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The Dark Side of Eating: When Diets Go Viral and Become Fads, Unintended Chaos Ensues

By Beth Clark • January 15, 2019

My Diet is NOT a Fad!

When diets developed for certain populations or conditions go viral and become fads overnight, unintended chaos can ensue and create challenging fallout for the originally intended group. It can feel like suddenly being surrounded by decoys and finding yourself in a bad TV game show called "Will the Real Celiac Please Stand Up?" We zoomed in on a few 'fad' diets that are actually lifestyles, including gluten-free, vegan, and keto, and came up with some interesting pros, cons, and aftereffects of their mainstream surge in popularity. (And found some excellent guides, cookbooks, and other resources a lot of you will want to put in your carts!)

American Diet Culture

Merriam-Webster defines 'diet' as "a: food and drink regularly provided or consumed, b: habitual nourishment, c: the kind and amount of food prescribed for a special reason, and d: a regimen of eating and drinking sparingly so as to reduce one's weight." The word 'diet' has become synonymous with weight loss, and between social media, retail displays, blogs, articles, and infinite ads, it's impossible to avoid exposure to it. American diet culture permeates everything, so savvy companies and advertisers started masquerading diets as 'wellness,' detoxes, cleanses, and other lifestyle programs. You may be 'eating healthy' vs. 'on a diet,' but still engaging in diet culture…same animal, different cage.

Which is not to say that you shouldn't eat healthy or lose weight since pursuing either or both can be imperative and dramatically beneficial if your quality of life or health is being impacted negatively by what you're putting in your mouth. But having an awareness of how the industry has shifted and remembering what drives it (dollars, LOTS of dollars…66 BILLION a year to be exact-ish) can help you choose wisely. We're going to bypass fads like HCG, the lemonade diet, baby food diet, cabbage diet, original Atkins diet, blood type diet, raw food diet, paleo, Isagenix, or…the cotton ball diet. (There's one for the "can't make this stuff up" file.) They may have some merit to them (except the cotton ball diet) but eating only 500 calories of anything will make you lose weight. It can also make your body break down muscle. Diets that make food(s) bad guys* or promise limitless energy or fitness model abs go in the fadwagon. Because (spoiler alert) you won't, though eliminating junk can improve your energy level. As for the abs…they start in the kitchen, but that's a whole other blog. *Except sugar…we could all consume less.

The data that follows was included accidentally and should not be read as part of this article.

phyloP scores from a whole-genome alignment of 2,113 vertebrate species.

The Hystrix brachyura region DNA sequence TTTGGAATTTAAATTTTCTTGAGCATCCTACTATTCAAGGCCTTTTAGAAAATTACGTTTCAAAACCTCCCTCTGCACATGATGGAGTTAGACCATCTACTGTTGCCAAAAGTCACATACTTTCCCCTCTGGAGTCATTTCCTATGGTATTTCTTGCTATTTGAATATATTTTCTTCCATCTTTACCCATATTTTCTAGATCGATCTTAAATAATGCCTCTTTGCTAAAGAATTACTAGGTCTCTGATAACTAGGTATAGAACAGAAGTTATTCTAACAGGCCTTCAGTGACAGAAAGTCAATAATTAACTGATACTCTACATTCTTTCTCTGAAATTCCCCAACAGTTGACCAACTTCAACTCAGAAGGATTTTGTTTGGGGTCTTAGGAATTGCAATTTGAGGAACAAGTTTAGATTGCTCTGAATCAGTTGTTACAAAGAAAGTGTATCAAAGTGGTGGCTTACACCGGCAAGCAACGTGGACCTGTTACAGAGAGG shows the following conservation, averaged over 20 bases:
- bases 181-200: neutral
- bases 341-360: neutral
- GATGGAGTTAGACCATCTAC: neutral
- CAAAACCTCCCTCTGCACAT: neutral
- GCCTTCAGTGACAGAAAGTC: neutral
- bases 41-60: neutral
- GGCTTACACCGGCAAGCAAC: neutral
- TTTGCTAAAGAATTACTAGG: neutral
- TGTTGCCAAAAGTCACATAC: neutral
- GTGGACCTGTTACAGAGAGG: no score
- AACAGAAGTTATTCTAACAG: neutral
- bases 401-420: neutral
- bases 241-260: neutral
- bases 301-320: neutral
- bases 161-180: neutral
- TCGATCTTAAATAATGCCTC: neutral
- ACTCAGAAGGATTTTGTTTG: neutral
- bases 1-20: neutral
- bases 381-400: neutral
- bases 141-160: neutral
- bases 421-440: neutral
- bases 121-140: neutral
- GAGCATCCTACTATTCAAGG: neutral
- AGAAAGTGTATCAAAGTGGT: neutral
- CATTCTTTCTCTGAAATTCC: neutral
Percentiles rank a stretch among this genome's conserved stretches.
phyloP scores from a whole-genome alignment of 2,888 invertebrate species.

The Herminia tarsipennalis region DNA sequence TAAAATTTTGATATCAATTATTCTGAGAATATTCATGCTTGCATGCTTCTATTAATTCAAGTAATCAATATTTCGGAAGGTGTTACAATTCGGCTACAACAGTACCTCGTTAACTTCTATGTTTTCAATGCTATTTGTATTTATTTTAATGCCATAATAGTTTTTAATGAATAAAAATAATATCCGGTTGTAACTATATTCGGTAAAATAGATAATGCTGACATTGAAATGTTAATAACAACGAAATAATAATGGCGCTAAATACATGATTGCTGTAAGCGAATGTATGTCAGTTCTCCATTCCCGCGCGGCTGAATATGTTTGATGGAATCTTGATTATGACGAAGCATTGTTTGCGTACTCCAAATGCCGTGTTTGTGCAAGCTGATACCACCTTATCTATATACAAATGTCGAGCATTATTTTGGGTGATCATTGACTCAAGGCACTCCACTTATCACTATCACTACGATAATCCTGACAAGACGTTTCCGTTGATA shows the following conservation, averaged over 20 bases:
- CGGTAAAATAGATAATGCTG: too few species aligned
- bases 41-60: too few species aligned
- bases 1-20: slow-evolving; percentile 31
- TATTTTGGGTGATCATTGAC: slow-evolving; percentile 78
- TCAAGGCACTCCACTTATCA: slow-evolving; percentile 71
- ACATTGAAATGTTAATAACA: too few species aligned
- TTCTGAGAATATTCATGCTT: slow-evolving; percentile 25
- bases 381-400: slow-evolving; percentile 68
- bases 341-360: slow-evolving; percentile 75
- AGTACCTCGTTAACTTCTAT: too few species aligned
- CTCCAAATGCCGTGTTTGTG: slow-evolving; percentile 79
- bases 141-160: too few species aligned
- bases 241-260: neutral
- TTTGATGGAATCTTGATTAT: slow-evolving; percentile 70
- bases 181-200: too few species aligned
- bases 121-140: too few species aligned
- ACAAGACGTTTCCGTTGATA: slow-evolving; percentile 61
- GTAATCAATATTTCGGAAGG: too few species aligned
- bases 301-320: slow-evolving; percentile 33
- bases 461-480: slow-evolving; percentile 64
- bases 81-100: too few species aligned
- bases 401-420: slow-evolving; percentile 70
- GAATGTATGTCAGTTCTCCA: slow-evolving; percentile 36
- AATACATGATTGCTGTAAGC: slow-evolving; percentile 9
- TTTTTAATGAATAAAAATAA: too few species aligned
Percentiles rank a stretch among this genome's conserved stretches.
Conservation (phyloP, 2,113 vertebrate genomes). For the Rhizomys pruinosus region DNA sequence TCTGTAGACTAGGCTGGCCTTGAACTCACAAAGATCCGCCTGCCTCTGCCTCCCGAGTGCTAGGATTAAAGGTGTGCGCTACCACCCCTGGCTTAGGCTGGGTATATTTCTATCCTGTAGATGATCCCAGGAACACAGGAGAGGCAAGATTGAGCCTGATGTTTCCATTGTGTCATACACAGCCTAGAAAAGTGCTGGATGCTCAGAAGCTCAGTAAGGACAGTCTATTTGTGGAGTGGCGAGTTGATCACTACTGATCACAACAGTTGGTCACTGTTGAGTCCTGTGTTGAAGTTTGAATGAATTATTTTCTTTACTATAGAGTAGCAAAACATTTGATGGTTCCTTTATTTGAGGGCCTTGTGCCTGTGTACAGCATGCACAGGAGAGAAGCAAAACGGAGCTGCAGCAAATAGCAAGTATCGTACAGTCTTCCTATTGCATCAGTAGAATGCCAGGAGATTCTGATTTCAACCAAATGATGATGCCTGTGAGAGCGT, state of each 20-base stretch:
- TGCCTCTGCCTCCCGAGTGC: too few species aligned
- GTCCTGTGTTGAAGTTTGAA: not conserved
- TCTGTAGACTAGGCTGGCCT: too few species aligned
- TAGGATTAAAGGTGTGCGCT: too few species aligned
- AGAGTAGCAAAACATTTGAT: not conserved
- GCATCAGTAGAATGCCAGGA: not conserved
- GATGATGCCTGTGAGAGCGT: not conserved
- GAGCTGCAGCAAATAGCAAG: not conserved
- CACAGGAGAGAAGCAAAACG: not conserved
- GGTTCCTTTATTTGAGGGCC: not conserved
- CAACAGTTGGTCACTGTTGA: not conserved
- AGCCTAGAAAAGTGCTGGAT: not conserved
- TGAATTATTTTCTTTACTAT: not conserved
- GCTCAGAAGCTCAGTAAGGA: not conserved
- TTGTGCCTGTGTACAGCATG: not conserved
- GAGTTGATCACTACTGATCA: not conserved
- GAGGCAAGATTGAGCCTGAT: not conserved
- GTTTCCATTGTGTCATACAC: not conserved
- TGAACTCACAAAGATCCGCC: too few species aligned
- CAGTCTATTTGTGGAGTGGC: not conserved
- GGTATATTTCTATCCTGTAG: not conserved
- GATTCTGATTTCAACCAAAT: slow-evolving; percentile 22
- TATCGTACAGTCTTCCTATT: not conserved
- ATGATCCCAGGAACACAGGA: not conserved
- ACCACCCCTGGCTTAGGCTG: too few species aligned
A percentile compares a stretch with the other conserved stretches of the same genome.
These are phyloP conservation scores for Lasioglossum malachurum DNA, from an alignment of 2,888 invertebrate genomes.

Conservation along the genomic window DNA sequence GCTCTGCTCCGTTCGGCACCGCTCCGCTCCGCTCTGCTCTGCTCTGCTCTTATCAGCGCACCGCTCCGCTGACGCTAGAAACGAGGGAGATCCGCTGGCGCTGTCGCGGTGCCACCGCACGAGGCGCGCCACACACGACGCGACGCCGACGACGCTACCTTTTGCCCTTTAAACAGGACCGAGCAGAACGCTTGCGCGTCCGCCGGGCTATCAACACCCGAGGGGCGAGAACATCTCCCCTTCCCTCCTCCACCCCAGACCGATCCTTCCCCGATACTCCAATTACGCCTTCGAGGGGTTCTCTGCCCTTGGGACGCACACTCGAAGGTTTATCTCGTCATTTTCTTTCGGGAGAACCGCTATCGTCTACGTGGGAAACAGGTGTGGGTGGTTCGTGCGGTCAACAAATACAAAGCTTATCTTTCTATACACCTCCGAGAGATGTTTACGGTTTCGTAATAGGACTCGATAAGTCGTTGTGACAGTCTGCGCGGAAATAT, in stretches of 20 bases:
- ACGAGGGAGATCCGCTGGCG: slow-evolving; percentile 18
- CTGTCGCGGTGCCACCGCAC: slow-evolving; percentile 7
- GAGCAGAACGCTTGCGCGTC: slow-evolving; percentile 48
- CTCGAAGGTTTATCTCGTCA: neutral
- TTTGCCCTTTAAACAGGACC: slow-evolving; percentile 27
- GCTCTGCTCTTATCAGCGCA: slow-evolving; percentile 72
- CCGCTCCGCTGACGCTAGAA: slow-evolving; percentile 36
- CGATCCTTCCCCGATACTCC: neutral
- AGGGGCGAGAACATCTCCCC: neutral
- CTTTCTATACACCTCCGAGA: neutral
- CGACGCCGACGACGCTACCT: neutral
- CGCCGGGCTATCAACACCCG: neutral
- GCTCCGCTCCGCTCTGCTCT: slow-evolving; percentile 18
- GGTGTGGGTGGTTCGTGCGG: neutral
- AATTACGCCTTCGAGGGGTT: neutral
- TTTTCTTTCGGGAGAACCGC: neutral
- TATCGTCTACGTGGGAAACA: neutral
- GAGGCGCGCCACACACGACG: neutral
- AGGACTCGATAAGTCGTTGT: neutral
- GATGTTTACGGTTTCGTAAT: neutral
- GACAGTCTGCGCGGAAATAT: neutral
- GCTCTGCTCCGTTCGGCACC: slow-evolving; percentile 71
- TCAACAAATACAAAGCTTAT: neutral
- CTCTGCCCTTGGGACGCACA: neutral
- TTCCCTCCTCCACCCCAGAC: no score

The diets we are going to talk about get lumped in with d, despite the first three being medically mandatory for some. The main reason they become fads is people who don't actually need to hop on the wagon hoping for a miracle and sing its praises, then more people do the same until a diet that's not a fad becomes one. Except it's not a fad for the originally intended group, which causes social and societal backlash and potentially serious consequences of complacency.

Gluten Free

The popularity of eating gluten free, especially to lose weight, tends to perplex the 2 million Americans who actually have celiac disease. Packaged GF products are higher—even double—in sugar, fat, and calories than their glutened counterparts, making them a terrible weight loss choice, and eating 100% GF is challenging. Gluten/Celiac 101: Gluten is a protein also in barley, rye, spelt, semolina, farro, and oats, not just wheat, and celiac disease is an autoimmune disorder that destroys the lining of the small intestine, caused by an inability to process gluten. 4% of Americans are allergic to wheat, but they can (usually) eat other grains with gluten. The 1% of the population with celiac disease can't, there's no cure, and eliminating gluten is the only treatment, so this is the group the GF was originally developed for. (It was preceded by the Banana Diet.)

The trend is recent, but the disease is ancient…it was 8,000 years old when it was diagnosed and named by a Greek doctor in 1 AD. On the front end, it's an inability to process gluten. On the back end (no pun intended), gluten triggers an inflammatory response that causes a systemic autoimmune reaction and an attack on the small intestine that destroys its ability to absorb nutrients. Autoimmune = the body wages war on itself. In an otherwise functional immune system, that's a lot of fire power, and it can take months or years for the damage to repair itself. A trace amount of gluten—less than 1/500th of a teaspoon of flour—can trigger a severe reaction, and along with abdominal symptoms, it can cause anemia, muscle cramps, painful joints, tingling, numbness, fatigue, rashes, and tooth enamel loss. Most celiacs prefer avoidance.

The consequence of GF becoming popular so rapidly was that some companies quick to jump on it didn't get the 'trace' memo and downplayed it since 'everyone' was suddenly gluten intolerant. Restaurants played up "gluten-free!" with their marketing but failed to train staff on it. The more popular it became, the more gluten questions were met with an eye-roll and a "A little cross-contamination won't hurt…they'll never know!" attitude. Celiacs knew, because they found out the hard way.

Others impacted are the gluten-intolerant who've been or are being diagnosed by a health professional. The severity varies and may or may not be intolerances to the gluten itself, but while researchers work on an answer, if giving up gluten made it better, you're probably onto something. If you think you have an intolerance or are considering going GF, see your health provider first, just in case. Giving up gluten might make you feel better, but it can mask a problem that needs further treatment. Even celiacs can be misdiagnosed if they've already gone GF because initial blood tests measure the body's reaction to gluten.